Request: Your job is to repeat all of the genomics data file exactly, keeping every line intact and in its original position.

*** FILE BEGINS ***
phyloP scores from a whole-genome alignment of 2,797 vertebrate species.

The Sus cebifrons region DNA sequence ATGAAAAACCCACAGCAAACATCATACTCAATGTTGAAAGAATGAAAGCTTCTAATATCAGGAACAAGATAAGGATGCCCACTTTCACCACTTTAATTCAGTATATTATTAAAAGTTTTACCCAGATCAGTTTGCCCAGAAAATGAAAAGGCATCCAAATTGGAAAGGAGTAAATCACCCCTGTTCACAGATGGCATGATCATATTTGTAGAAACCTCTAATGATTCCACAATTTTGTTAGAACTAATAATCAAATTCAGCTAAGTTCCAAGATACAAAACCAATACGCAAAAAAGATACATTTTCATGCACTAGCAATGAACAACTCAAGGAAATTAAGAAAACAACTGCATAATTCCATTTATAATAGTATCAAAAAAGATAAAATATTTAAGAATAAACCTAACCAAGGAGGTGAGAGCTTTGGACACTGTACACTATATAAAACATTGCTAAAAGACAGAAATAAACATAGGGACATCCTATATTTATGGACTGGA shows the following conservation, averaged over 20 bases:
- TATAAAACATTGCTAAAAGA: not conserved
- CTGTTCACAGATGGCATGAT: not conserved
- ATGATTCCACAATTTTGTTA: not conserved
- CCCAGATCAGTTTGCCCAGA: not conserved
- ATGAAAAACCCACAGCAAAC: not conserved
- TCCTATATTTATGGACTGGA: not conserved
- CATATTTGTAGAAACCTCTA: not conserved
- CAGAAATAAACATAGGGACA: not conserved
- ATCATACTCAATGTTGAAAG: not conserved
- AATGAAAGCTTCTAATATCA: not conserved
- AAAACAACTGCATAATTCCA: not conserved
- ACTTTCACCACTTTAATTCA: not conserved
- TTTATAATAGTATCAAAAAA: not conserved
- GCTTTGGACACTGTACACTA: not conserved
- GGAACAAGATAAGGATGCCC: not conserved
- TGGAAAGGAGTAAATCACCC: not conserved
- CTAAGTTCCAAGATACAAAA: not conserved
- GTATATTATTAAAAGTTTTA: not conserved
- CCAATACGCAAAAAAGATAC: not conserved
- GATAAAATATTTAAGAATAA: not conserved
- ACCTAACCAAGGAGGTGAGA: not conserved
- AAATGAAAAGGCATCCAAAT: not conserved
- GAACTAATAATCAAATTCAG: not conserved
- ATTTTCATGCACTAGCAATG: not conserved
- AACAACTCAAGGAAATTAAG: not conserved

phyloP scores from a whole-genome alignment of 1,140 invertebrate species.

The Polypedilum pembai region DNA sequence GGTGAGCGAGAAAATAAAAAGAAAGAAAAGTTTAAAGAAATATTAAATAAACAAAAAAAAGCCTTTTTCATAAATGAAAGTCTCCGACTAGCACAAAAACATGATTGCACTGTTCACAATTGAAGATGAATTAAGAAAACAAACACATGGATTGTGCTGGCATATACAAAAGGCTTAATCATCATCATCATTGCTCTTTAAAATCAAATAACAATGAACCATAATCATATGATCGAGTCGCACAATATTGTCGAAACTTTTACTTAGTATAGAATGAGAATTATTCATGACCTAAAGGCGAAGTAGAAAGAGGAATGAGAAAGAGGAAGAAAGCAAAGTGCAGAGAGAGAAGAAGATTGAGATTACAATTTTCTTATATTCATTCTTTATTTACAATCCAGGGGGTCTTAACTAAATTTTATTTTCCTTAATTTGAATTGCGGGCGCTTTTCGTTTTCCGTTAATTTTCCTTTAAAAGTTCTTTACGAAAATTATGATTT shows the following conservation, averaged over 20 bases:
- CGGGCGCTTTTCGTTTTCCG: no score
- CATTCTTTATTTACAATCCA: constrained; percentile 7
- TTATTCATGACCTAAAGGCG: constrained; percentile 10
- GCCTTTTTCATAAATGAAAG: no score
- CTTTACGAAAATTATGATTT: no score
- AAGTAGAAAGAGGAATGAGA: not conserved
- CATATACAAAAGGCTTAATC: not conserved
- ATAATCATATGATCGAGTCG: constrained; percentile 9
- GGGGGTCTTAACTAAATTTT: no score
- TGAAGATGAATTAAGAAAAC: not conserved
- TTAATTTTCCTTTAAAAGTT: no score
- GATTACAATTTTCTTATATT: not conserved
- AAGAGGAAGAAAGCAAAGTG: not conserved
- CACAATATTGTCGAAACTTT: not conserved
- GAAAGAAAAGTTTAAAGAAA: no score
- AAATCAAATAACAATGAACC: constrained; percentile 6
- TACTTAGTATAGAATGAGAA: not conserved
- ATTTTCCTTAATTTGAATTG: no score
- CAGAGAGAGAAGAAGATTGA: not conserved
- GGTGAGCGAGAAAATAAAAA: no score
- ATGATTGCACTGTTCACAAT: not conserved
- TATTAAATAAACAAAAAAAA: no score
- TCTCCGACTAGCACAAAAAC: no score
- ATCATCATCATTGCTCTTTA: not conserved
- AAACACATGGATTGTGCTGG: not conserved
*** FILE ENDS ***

phyloP scores from a whole-genome alignment of 2,797 vertebrate species.

The Sus cebifrons region DNA sequence ATGAAAAACCCACAGCAAACATCATACTCAATGTTGAAAGAATGAAAGCTTCTAATATCAGGAACAAGATAAGGATGCCCACTTTCACCACTTTAATTCAGTATATTATTAAAAGTTTTACCCAGATCAGTTTGCCCAGAAAATGAAAAGGCATCCAAATTGGAAAGGAGTAAATCACCCCTGTTCACAGATGGCATGATCATATTTGTAGAAACCTCTAATGATTCCACAATTTTGTTAGAACTAATAATCAAATTCAGCTAAGTTCCAAGATACAAAACCAATACGCAAAAAAGATACATTTTCATGCACTAGCAATGAACAACTCAAGGAAATTAAGAAAACAACTGCATAATTCCATTTATAATAGTATCAAAAAAGATAAAATATTTAAGAATAAACCTAACCAAGGAGGTGAGAGCTTTGGACACTGTACACTATATAAAACATTGCTAAAAGACAGAAATAAACATAGGGACATCCTATATTTATGGACTGGA shows the following conservation, averaged over 20 bases:
- TATAAAACATTGCTAAAAGA: not conserved
- CTGTTCACAGATGGCATGAT: not conserved
- ATGATTCCACAATTTTGTTA: not conserved
- CCCAGATCAGTTTGCCCAGA: not conserved
- ATGAAAAACCCACAGCAAAC: not conserved
- TCCTATATTTATGGACTGGA: not conserved
- CATATTTGTAGAAACCTCTA: not conserved
- CAGAAATAAACATAGGGACA: not conserved
- ATCATACTCAATGTTGAAAG: not conserved
- AATGAAAGCTTCTAATATCA: not conserved
- AAAACAACTGCATAATTCCA: not conserved
- ACTTTCACCACTTTAATTCA: not conserved
- TTTATAATAGTATCAAAAAA: not conserved
- GCTTTGGACACTGTACACTA: not conserved
- GGAACAAGATAAGGATGCCC: not conserved
- TGGAAAGGAGTAAATCACCC: not conserved
- CTAAGTTCCAAGATACAAAA: not conserved
- GTATATTATTAAAAGTTTTA: not conserved
- CCAATACGCAAAAAAGATAC: not conserved
- GATAAAATATTTAAGAATAA: not conserved
- ACCTAACCAAGGAGGTGAGA: not conserved
- AAATGAAAAGGCATCCAAAT: not conserved
- GAACTAATAATCAAATTCAG: not conserved
- ATTTTCATGCACTAGCAATG: not conserved
- AACAACTCAAGGAAATTAAG: not conserved

phyloP scores from a whole-genome alignment of 1,140 invertebrate species.

The Polypedilum pembai region DNA sequence GGTGAGCGAGAAAATAAAAAGAAAGAAAAGTTTAAAGAAATATTAAATAAACAAAAAAAAGCCTTTTTCATAAATGAAAGTCTCCGACTAGCACAAAAACATGATTGCACTGTTCACAATTGAAGATGAATTAAGAAAACAAACACATGGATTGTGCTGGCATATACAAAAGGCTTAATCATCATCATCATTGCTCTTTAAAATCAAATAACAATGAACCATAATCATATGATCGAGTCGCACAATATTGTCGAAACTTTTACTTAGTATAGAATGAGAATTATTCATGACCTAAAGGCGAAGTAGAAAGAGGAATGAGAAAGAGGAAGAAAGCAAAGTGCAGAGAGAGAAGAAGATTGAGATTACAATTTTCTTATATTCATTCTTTATTTACAATCCAGGGGGTCTTAACTAAATTTTATTTTCCTTAATTTGAATTGCGGGCGCTTTTCGTTTTCCGTTAATTTTCCTTTAAAAGTTCTTTACGAAAATTATGATTT shows the following conservation, averaged over 20 bases:
- CGGGCGCTTTTCGTTTTCCG: no score
- CATTCTTTATTTACAATCCA: constrained; percentile 7
- TTATTCATGACCTAAAGGCG: constrained; percentile 10
- GCCTTTTTCATAAATGAAAG: no score
- CTTTACGAAAATTATGATTT: no score
- AAGTAGAAAGAGGAATGAGA: not conserved
- CATATACAAAAGGCTTAATC: not conserved
- ATAATCATATGATCGAGTCG: constrained; percentile 9
- GGGGGTCTTAACTAAATTTT: no score
- TGAAGATGAATTAAGAAAAC: not conserved
- TTAATTTTCCTTTAAAAGTT: no score
- GATTACAATTTTCTTATATT: not conserved
- AAGAGGAAGAAAGCAAAGTG: not conserved
- CACAATATTGTCGAAACTTT: not conserved
- GAAAGAAAAGTTTAAAGAAA: no score
- AAATCAAATAACAATGAACC: constrained; percentile 6
- TACTTAGTATAGAATGAGAA: not conserved
- ATTTTCCTTAATTTGAATTG: no score
- CAGAGAGAGAAGAAGATTGA: not conserved
- GGTGAGCGAGAAAATAAAAA: no score
- ATGATTGCACTGTTCACAAT: not conserved
- TATTAAATAAACAAAAAAAA: no score
- TCTCCGACTAGCACAAAAAC: no score
- ATCATCATCATTGCTCTTTA: not conserved
- AAACACATGGATTGTGCTGG: not conserved